Read My Desire: Lacan Against the Historicists (Radical Thinkers)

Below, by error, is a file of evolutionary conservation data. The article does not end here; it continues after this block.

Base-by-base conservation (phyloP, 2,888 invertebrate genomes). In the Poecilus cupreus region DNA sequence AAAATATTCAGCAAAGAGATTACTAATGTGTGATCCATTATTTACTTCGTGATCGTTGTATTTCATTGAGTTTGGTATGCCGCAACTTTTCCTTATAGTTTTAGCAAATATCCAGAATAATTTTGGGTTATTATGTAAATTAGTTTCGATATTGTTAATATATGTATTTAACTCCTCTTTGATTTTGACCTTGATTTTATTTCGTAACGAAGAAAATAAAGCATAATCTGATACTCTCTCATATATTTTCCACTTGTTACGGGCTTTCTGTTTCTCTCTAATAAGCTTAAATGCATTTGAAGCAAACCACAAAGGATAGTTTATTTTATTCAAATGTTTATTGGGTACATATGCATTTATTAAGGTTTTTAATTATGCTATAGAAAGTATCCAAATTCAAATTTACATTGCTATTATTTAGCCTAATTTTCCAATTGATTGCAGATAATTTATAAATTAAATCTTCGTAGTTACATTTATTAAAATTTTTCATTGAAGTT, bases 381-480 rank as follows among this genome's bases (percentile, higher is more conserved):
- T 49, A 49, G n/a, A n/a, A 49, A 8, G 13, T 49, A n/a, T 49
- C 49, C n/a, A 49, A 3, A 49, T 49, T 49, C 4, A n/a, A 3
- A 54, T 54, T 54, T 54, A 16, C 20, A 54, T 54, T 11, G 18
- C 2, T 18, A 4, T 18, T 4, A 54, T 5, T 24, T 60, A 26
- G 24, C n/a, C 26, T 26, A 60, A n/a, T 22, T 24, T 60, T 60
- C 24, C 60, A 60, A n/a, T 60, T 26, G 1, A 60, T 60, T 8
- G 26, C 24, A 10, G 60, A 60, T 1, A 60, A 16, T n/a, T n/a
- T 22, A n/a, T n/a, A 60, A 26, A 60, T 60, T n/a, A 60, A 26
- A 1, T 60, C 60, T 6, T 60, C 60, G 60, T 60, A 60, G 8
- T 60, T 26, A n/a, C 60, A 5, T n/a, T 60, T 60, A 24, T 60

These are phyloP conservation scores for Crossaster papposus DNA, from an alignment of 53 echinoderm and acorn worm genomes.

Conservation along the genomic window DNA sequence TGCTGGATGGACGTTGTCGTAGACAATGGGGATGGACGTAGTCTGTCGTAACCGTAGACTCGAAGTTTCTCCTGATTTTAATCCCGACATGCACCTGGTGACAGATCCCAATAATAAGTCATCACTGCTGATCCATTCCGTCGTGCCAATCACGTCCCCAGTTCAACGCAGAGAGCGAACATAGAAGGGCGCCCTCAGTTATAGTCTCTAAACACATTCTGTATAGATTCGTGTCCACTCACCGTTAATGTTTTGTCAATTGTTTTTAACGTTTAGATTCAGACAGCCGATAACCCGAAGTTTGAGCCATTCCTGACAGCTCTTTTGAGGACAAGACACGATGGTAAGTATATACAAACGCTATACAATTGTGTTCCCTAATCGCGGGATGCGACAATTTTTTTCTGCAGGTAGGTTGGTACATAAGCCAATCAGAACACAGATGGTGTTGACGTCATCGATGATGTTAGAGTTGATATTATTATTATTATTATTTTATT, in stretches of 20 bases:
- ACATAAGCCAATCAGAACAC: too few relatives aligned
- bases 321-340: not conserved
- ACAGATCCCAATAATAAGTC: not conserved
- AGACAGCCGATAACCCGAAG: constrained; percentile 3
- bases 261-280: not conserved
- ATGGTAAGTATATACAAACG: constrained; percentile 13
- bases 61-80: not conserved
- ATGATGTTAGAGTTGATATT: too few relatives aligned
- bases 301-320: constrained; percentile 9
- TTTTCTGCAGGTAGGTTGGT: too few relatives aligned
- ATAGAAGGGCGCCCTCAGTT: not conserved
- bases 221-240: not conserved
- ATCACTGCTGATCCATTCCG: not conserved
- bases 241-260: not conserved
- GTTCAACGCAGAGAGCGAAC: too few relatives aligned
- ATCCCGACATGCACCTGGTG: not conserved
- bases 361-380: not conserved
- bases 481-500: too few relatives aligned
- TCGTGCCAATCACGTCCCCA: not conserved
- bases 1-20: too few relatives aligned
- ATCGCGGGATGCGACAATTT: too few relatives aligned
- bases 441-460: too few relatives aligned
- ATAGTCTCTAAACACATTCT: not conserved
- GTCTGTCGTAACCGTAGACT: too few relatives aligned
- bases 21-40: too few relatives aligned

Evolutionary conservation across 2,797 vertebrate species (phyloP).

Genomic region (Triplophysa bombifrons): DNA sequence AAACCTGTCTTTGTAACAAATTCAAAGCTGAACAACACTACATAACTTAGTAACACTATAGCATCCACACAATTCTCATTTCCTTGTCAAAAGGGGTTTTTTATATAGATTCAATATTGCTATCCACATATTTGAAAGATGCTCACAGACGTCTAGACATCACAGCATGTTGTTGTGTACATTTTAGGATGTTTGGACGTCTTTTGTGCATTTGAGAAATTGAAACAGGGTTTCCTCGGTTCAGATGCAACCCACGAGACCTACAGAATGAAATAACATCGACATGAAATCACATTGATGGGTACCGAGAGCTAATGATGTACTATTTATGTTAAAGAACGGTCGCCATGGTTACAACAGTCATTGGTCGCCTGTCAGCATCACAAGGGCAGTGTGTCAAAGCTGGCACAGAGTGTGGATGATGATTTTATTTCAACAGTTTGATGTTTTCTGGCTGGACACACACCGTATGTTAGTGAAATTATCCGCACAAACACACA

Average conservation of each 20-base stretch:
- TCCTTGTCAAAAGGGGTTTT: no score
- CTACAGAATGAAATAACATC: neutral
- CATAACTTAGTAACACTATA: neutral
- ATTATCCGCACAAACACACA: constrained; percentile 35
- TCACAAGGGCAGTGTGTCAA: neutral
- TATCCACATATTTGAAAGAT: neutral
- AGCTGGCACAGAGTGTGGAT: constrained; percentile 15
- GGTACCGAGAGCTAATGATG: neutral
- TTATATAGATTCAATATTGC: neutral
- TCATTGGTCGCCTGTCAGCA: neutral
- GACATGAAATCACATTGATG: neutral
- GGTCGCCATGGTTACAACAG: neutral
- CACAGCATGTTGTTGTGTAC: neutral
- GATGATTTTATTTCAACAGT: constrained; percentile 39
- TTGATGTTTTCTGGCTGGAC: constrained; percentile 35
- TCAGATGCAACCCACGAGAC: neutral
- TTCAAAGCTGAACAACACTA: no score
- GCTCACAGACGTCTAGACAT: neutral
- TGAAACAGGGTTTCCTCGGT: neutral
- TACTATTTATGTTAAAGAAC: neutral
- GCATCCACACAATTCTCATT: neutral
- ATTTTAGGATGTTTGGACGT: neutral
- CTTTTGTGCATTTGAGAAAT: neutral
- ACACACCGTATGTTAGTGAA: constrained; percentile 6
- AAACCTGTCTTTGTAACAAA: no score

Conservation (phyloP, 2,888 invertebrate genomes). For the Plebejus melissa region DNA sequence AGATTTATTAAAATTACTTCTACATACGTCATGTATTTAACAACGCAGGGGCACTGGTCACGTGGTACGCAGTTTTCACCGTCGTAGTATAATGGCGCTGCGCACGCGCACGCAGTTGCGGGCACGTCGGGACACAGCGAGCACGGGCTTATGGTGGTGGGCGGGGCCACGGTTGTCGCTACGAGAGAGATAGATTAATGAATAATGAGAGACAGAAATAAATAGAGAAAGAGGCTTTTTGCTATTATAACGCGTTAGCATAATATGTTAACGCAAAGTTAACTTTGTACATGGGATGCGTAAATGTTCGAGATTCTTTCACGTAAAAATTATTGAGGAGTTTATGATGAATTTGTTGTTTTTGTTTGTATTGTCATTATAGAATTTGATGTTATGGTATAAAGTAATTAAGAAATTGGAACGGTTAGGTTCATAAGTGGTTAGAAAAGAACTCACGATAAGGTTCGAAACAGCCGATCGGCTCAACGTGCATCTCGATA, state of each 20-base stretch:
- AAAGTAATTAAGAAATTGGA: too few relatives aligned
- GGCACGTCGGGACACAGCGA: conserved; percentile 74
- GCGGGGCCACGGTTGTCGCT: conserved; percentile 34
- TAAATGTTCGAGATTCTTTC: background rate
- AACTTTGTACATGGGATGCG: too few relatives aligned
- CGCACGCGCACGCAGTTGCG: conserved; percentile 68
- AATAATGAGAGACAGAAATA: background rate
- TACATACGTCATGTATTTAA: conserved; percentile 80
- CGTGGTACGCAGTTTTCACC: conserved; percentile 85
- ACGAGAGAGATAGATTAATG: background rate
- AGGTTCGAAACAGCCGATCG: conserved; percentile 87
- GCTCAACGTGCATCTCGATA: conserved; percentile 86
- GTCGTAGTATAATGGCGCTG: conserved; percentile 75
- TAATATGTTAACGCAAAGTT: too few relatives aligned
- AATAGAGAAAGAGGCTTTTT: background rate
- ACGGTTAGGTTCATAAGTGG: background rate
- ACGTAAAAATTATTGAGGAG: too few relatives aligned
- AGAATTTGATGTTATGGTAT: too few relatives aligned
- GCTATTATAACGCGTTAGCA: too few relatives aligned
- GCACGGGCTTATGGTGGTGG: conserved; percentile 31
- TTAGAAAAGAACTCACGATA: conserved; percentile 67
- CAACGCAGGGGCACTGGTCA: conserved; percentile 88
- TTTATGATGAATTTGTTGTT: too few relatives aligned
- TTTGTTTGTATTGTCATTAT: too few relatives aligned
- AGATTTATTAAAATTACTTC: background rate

This book is incredible Not because every argument is bulletproof but because it is audacious comprehensive and necessary To separate Lacan and Foucault is an essential task in modern philosophy